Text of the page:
(3/27/02 10:36:14 am)
| Edna St. Vincent Millay -- slightly off-topic|
I've been catching up on the board, and in the Bluebeard thread there's some discussion of one of Millay's poems. Lately I've become entranced with her stuff, especially after reading an excerpt from the biography _Savage Beauty_ that was published several months back in _Vanity Fair_. I started reading the biography, but had to give it back to the library -- the waiting list for it is incredible! Now, I know there's another bio recently published called What Lips My Lips Have Kissed: The Loves and Love Poems of Edna St. Vincent Millay, by Daniel Mark Epstein. Has anyone read one or both of these books? I'd love to hear your opinions, as I've read that there's some controversy between which is more "definitive."
I'm also intrigued by her Bluebeard poem that was discussed. Are many of her works folk-inspired?
(3/27/02 12:56:42 pm)
I have read them both.
Lips has more about the poetry and a couple of new tidbits about her love life. The Milford seems more thorough, but tends to also inject the biographer into the mix.
However, I must say I enjoyed them both, and continue to adore ESVM sonnets while I shake my head at the amount of candle burning she did. It's a wonder she lived as long as she did--which wasn't very long at all. The Byronic myth has much to be ashamed of.
(3/28/02 3:34:32 pm)
I reviewed the Milford for the Oregonian, and really liked it, as a book . . . it is the sort of biography written novelistically, and contains little in the way of critical perspective on her poetry--perhaps too little, though that is just not the sort of writer Milford is, of course. SAVAGE BEAUTY is best on her childhood I think, weaker on her adulthood (though admittedly Millay too was weaker then in many ways). Milford is a v. good writer; her biography of Zelda Fitzgerald is just incredible and I could not recommend it more.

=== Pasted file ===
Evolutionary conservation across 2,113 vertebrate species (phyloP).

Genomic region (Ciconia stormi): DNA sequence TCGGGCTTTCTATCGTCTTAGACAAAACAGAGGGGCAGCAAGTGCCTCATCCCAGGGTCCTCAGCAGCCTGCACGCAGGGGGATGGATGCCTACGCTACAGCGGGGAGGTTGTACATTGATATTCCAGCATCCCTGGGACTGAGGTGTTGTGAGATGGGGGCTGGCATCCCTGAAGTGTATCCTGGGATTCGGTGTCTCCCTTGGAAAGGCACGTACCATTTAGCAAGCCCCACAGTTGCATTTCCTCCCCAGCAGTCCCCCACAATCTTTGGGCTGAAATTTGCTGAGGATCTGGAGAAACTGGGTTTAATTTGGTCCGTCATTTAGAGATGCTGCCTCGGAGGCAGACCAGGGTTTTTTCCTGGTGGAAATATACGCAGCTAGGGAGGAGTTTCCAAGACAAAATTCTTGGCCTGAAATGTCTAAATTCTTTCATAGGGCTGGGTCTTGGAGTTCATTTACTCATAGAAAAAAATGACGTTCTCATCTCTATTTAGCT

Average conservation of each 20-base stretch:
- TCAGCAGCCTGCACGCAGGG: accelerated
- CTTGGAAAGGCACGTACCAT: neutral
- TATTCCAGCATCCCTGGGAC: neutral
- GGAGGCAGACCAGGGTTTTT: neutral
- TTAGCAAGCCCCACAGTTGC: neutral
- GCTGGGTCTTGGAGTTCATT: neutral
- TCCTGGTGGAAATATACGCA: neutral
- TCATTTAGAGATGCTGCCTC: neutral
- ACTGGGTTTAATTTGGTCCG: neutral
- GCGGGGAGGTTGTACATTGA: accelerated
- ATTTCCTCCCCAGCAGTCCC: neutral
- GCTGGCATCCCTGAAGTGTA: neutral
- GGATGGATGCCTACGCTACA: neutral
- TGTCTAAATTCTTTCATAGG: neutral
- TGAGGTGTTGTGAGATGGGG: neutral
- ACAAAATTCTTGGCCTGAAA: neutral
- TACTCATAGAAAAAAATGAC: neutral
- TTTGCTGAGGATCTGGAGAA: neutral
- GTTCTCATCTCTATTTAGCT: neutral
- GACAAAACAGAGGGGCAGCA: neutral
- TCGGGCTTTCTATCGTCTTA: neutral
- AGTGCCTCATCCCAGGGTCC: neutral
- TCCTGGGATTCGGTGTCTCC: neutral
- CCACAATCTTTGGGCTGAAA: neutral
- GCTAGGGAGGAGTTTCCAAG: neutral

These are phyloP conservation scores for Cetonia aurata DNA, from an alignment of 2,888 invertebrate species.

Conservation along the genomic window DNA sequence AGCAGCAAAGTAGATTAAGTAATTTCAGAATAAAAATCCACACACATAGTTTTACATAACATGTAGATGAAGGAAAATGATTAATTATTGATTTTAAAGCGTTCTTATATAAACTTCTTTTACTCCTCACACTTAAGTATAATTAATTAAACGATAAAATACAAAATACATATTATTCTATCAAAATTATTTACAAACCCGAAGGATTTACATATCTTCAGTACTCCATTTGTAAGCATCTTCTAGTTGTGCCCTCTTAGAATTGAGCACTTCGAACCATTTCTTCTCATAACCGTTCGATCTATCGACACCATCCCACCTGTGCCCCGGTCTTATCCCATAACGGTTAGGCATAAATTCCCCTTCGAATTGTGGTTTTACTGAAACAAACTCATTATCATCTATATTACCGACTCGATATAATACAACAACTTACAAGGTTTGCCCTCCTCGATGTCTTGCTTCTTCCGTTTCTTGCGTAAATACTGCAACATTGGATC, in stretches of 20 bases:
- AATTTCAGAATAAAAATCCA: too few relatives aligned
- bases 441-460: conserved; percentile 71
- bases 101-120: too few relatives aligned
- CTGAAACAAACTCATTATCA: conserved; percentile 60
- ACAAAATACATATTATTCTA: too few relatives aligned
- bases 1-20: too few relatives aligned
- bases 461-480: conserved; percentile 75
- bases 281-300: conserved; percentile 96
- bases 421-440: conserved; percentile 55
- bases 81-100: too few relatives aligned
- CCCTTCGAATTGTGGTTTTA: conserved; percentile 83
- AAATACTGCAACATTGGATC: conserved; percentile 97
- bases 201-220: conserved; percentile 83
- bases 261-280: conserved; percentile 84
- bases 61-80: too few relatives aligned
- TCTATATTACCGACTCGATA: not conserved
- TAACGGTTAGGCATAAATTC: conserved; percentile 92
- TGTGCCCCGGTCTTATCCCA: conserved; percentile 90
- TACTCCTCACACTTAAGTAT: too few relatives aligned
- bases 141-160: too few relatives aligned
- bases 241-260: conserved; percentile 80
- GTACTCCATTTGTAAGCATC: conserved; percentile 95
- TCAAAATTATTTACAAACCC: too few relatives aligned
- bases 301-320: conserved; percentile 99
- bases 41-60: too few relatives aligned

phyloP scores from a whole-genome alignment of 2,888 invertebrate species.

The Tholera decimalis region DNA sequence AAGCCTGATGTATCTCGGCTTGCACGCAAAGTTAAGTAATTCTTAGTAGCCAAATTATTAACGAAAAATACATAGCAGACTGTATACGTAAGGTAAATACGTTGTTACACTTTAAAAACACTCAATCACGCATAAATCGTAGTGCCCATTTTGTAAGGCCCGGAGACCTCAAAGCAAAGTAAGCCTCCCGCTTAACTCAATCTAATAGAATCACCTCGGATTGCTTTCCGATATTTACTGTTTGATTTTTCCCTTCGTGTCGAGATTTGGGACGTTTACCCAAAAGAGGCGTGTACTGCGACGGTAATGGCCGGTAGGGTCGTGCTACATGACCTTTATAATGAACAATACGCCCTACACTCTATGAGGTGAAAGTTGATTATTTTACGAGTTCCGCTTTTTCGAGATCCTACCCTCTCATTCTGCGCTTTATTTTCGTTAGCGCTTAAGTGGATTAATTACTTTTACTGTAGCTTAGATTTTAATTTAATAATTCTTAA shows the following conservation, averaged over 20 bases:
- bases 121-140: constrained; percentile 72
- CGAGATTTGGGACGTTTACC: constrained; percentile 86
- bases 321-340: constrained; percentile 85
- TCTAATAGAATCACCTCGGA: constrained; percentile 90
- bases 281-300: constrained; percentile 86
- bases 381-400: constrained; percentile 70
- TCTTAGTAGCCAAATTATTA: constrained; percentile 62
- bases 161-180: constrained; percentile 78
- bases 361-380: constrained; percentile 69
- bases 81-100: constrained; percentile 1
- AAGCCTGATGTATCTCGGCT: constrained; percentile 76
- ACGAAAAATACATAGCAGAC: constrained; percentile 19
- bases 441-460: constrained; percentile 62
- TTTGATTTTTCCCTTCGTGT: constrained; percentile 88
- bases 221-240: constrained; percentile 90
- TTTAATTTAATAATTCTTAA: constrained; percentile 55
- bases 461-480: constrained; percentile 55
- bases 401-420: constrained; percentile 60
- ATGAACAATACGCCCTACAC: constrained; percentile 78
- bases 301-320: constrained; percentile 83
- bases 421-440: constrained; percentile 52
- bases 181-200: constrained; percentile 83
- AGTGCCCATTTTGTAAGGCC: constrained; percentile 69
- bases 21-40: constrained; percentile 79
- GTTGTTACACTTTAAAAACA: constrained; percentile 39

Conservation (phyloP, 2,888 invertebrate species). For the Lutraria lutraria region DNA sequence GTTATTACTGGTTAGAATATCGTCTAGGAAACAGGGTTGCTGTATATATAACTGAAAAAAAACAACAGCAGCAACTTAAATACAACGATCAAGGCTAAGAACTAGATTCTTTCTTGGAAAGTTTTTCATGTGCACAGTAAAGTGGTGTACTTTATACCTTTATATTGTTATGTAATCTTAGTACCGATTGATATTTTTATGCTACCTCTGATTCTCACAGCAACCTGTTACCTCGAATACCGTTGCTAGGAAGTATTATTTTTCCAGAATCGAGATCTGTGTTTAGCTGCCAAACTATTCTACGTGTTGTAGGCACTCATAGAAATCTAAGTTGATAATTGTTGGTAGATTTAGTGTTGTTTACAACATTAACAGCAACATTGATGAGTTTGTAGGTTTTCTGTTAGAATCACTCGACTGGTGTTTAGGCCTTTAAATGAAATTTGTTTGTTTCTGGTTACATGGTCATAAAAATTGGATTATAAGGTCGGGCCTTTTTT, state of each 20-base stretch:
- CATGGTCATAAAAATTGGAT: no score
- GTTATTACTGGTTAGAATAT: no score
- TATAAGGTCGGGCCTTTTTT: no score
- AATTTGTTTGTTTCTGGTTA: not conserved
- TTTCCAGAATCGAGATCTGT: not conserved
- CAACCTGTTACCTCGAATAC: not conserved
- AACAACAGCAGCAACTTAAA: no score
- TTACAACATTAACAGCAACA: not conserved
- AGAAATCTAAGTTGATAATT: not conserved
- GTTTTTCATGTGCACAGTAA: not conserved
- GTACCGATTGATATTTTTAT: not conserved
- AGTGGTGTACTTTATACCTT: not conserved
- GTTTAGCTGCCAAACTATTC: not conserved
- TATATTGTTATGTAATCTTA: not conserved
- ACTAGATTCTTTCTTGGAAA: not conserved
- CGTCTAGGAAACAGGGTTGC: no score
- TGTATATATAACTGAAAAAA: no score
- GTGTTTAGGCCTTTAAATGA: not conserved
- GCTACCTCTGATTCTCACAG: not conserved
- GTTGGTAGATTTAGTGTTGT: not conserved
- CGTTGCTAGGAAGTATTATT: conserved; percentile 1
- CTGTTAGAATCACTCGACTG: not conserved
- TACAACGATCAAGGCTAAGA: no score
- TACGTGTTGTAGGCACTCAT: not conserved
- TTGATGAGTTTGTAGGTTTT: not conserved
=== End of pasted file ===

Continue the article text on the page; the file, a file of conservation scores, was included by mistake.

I ought to read the Epstein for another view on Millay . . . I imagine it has a bit more lit crit in it?
Millay DID write other fairy tale poems. I should dig out my books and post the titles. In SAVAGE BEAUTY, others are excerpted that have fairy tale references. Hard not to be in awe: as you all know, she was the first female to win the Pulitzer Prize, and her readings were attended by thousands sometimes. (Billy Collins has been compared to her in terms of his crowd appeal . . . though of course he has a different style--no long red curls, cigarette, flirtatious manner!)